Africa’s “woke” architecture

Proposed National Cathedral of Ghana, by David Adjaye. (Adjaye Associates)

On Oct. 20, CNN ran a piece describing the 10 most anticipated architectural developments in Africa, titled “Buildings for the future.” Most of the projects are typical of their ilk around the world. They say nothing of Africa or the cultures from which the projects supposedly take their inspiration, if indeed they intend any such reverence at all. Look at the slide show of proposals. The opening passages of the article confirm what the slideshow suggests of the deep gulf between these proposals and any idea of Africa:

Great architecture captures the world’s attention – if it’s good enough, a single building can put a city on the map. Those buildings are symbols of ambition as much as they are of beauty, and when leveraged correctly, they’re a worthy investment, attracting people and opportunities.

All across Africa, daring architectural statements are taking shape in the private and public sectors. From bustling cities to the depths of the rainforest, they promise to bring new life to their surroundings.

(The reference to “the depths of the rainforests” seems accidentally to refer to South America, else the descriptor would have referred to the depths of the jungle – unless that word has now been canceled.)

The platitudes of CNN author Tom Page could be written of architecturally modernist projects anywhere in the world. The only promise they bring to their surroundings is that new life will continue to reflect the neocolonialism that has for more than half a century assaulted the indigenous cultures of Africa – in short, since they won independence from ye olde colonial powers of Europe. What might easily be deemed cultural genocide will continue to animate the pan-national ruling classes of Africa.

Elites in virtually all nations, developed and developing, have bought into the idea that their traditions are worth nothing and their success as nations relies on copying architecture that supposedly embraces successful Western economic practices but in truth reflects, instead, both the egoism of its architects and the financial interests of the global one-percenters who hire them. None of this has anything to do in particular with Africa, or any respect for anything African.

Golden Stool, Asante throne. (

The first slide shows the proposed National Cathedral of Ghana, in Accra, designed by international celebrity architect Sir David Adjaye, a Ghanaian Brit born in Tanzania. Its shape, writes CNN’s Tom Page, “evokes tented canopies and the Golden Stool, the royal throne of the Asante people.” Maybe it does, but it very much more recalls the swooping form of Dulles International Airport, located outside of Washington, D.C. As the designer of the U.S. National Museum of African American History and Culture, the architect has no doubt flown through Dulles more frequently than he has visited the Golden Stool. (Unless, as you might expect, he normally takes the more convenient but more expensive flights in and out of Reagan National Airport.)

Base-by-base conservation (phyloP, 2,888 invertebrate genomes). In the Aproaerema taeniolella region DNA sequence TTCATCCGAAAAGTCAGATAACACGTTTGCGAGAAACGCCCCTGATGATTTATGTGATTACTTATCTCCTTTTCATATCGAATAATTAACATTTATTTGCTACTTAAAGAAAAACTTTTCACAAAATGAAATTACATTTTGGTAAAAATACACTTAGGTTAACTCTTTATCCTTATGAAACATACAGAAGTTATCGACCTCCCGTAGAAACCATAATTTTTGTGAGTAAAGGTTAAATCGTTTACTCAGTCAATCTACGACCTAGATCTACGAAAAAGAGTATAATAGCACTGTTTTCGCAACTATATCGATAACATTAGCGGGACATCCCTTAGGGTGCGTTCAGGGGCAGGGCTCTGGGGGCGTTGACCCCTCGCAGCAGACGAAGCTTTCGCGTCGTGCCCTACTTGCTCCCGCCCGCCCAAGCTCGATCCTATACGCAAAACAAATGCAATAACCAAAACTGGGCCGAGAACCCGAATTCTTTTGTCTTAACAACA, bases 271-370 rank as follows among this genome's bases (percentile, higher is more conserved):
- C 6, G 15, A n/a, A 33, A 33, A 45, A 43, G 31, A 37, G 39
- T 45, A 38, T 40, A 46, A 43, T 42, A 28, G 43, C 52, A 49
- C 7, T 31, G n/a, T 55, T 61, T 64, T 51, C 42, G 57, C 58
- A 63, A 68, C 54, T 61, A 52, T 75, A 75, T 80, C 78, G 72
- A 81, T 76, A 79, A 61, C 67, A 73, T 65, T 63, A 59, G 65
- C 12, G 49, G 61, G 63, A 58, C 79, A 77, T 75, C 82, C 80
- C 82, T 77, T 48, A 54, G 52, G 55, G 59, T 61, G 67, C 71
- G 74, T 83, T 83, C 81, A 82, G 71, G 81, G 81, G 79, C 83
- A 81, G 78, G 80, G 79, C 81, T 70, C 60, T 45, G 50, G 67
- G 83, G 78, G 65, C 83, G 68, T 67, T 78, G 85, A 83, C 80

My favorites include Cairo’s Grand Egyptian Museum, which, writes Page, “overlooks the Giza Necropolis some two kilometers away and makes use of copious amounts of glass to draw museum and pyramids together and, fittingly, leans heavy on triangular forms.” How precious! And there’s also the Ellen DeGeneres Campus of the Dian Fossey Gorilla Fund, in Musanze, Rwanda. “The center was made possible when Portia de Rossi, wife of DeGeneres, donated to the Fossey Fund in the TV star’s name as a 60th birthday present (Fossey was a childhood hero of DeGeneres).” … Anyway.

Most indigenous architectures of the developing world feature forms traceable to ancient classicism, either directly or in the sense that they developed over time by dint of trial and error through generations of builders who adapted the latest advancements to longstanding practical, cultural and climatic needs.

Modern architecture rejects that process and the successful cities, towns and villages it created, while seeking an anti-traditional template putting innovation above all and hence recognizable as culturally divergent wherever it appears. It is unlikely that most cultures will resume the design imperatives that benefit their native populations until their ruling classes begin, someday, to respect their own cultures. This article by CNN merely demonstrates how far such cultures, in this case those of Africa, remain from regaining their self-possession.

Dulles International Airport, by Eero Saarinen. (

About David Brussat

This blog was begun in 2009 as a feature of the Providence Journal, where I was on the editorial board and wrote a weekly column of architecture criticism for three decades. Architecture Here and There fights the style wars for classical architecture and against modern architecture, no holds barred. History Press asked me to write and in August 2017 published my first book, "Lost Providence." I am now writing my second book. My freelance writing on architecture and other topics addresses issues of design and culture locally and globally. I am a member of the board of the New England chapter of the Institute of Classical Architecture & Art, which bestowed an Arthur Ross Award on me in 2002. I work from Providence, R.I., where I live with my wife Victoria, my son Billy and our cat Gato. If you would like to employ my writing and editing to improve your work, please email me at my consultancy,, or call 401.351.0457. Testimonial: "Your work is so wonderful - you now enter my mind and write what I would have written." - Nikos Salingaros, mathematician at the University of Texas, architectural theorist and author of many books.
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